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 07/06/2007 08:20 AM

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Augur

Posts: 10

I went in for the MF procedure. Based upon convos with the doc, I expected to be able to walk out and return to work in a couple days ... a week at the latest.but, the tear was larger than expected (based upon MRI) and immediately after waking up I was told to NWB for 4-6 weeks.I was like, ummm ... what just happened?!?!I was not prepared for this scenario and it hit at the worst possible time as I grogily woke up from surgury. I consider myself an informed patient and discussed the procedure at length with the doctor. NWB was not even mentioned as a remotely possible outcome. Perhaps the tear was located in a "good place" in my knee for MF or the doc's confidence was too high. In any case, I also have to share in the blame here because I wanted to see the rosy picture.So I woke up with NWB instruction and had no crutches ... my DW had to scramble to pick up a set at the local drugstore, no arrangements with work ... I was fortunate the have vacation time available and an accomodating employer for the rest of the time. Talk about change management issues!!!In hindsite, it all worked out and I'm glad the procedure was done, the NWB was required and the healing has progressed. I'm currently almost 9 months post-op and starting to introduce some of my old lifestyle activity again (i.e. light running - 3miles, 3x/week). My knee is tolerating everything pretty well so far, stretching and strength training being two really important keys. I hope this helps.


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 07/05/2007 05:06 PM

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drspankie

Posts: 2

A lot of folks seem surprised to wake up with MF, like they were not informed. Not my experience. doc informed me of the MF possibility prior to arthro- said it could be 6-8 weeks NWB if needed instead of the 2-3 days I expected from arthro- I consented in writing before the surgery. Doc said MF is a good risk to prevent; 1) more damage to the remaining cartilage and bone, and 2) more extensive (inevitable) surgery in a few years. Doc did not tell me, however, about the full-recovery period- 3-6 months- nor about the difficulties of recovery (like, not driving for two months), or the ongoing pain. My fault for not asking. So, now I ask.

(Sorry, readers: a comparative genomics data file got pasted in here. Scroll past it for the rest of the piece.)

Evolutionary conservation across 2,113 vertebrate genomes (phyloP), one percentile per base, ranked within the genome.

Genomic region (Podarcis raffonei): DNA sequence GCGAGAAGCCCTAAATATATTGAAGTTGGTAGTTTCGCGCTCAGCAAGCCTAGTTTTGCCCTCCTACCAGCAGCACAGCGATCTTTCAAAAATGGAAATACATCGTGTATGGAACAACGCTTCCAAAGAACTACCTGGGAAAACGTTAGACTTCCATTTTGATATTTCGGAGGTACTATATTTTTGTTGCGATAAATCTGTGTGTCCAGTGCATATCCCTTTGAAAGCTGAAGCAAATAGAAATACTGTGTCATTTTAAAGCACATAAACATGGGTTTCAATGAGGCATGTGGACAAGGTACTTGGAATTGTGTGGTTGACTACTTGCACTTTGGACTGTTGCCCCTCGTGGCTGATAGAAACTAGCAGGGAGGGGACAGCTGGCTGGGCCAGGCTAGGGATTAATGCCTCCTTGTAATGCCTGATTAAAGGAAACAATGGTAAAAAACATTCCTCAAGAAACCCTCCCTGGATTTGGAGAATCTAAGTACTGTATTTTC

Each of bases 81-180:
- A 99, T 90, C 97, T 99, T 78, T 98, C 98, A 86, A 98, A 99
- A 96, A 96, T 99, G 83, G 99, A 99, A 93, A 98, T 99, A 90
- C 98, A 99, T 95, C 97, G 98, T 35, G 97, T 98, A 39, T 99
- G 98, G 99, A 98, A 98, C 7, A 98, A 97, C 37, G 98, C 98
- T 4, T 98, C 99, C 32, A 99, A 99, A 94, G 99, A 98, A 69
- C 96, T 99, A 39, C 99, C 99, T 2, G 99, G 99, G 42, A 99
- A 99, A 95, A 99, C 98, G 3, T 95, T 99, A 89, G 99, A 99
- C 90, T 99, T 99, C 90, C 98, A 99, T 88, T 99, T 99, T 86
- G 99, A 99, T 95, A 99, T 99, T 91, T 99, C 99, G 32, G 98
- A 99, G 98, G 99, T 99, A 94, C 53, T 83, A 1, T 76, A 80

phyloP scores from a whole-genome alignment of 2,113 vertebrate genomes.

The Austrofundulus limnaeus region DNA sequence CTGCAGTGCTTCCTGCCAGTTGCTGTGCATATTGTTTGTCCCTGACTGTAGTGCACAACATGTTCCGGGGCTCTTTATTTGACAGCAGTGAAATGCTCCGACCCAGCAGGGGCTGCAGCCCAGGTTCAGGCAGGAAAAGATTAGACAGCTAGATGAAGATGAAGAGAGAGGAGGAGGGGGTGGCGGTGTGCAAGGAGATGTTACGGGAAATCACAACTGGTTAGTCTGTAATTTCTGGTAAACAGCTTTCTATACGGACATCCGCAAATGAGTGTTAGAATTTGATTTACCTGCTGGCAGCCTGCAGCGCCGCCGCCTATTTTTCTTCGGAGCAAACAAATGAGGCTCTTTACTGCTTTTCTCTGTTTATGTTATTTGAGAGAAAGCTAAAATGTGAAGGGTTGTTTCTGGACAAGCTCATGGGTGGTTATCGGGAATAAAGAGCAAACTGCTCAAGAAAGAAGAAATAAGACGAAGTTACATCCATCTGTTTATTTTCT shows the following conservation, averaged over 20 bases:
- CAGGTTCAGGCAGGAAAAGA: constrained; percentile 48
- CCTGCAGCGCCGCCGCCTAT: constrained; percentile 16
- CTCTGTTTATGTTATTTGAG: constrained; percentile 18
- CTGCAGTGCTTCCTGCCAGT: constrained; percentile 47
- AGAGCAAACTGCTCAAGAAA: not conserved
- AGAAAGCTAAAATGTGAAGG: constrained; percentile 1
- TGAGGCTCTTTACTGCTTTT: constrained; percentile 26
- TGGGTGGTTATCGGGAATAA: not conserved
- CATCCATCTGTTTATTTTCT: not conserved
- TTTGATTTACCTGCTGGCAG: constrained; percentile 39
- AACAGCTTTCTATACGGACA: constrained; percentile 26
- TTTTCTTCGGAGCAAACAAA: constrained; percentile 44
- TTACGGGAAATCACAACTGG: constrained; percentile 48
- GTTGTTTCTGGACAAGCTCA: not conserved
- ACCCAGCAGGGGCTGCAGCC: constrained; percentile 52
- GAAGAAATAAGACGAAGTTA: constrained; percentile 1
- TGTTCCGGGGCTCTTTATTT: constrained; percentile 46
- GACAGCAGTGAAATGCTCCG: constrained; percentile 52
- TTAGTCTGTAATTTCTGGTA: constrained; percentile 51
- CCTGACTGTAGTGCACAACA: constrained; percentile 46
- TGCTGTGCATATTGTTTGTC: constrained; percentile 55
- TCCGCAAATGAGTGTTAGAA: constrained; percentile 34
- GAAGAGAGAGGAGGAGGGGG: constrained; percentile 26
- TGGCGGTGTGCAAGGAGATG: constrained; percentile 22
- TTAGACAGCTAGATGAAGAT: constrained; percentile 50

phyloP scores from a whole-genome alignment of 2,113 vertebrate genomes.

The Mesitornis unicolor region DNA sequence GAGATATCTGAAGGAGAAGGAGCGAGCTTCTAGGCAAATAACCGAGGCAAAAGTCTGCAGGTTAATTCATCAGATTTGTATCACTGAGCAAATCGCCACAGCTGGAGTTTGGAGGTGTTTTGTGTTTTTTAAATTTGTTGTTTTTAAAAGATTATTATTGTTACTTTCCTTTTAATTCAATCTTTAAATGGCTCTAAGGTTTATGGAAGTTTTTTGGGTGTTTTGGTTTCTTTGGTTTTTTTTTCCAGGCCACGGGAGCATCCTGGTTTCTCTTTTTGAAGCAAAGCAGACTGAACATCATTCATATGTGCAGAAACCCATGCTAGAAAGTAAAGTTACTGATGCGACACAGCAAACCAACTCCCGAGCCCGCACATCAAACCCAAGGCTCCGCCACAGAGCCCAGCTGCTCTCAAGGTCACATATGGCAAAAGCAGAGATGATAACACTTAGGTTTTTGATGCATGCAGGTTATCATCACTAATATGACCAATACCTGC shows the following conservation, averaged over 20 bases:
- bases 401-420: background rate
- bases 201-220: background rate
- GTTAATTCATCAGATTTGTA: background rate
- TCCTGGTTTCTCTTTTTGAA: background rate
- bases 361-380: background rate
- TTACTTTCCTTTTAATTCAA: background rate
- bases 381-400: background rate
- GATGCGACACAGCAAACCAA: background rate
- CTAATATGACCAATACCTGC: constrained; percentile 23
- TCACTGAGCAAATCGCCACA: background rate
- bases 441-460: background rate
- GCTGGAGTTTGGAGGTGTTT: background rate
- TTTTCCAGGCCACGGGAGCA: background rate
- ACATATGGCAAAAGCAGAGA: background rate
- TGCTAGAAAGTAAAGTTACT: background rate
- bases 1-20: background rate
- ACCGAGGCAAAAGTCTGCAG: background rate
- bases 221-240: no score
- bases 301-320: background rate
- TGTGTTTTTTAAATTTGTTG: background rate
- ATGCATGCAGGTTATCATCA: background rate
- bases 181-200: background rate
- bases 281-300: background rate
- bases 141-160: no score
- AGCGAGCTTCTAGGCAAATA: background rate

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 06/05/2007 10:17 PM

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Kripple

Posts: 17

This is nuts. Why are doctors performing elective surgery on ppl? Microfracture is not a universally proven procedure for everyone and quite frankly the patient might actually be interested in carticel or hgh.
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 05/06/2007 09:47 PM

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jnutter

Posts: 22

hi jason 1234...I too had the micro fracture surgery while in for an ACL reconstruction...i did not know of the MF prior to surgery...but it has been two years since the procedure and i am feeling great!! I am 55, female and i am back to skiing and horses and walking and running and all without pain, stiffness and that crunching sound that i always heard in my knee when walking up the steps. I was NWB for 8 weeks, with two to three weeks of gradual weight on my knee...I spent nearly a year in PT and was a model student. I believe that paid off for me...you will be fine, if you do as your PT says...riding bike was the best that i could do for my knee...i did a stationary bike for months..I admit, that now I am less inclined to do the stationary bike, but it was great as I recovered from the MF and ALC reconstruct....there is life after and it is good...I wish you well...


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jnutter
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 04/06/2007 05:10 PM

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jason1234

Posts: 7

Thanks -- you've given me some hope. Good luck in getting back to both!
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 04/01/2007 09:41 PM

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Augur

Posts: 10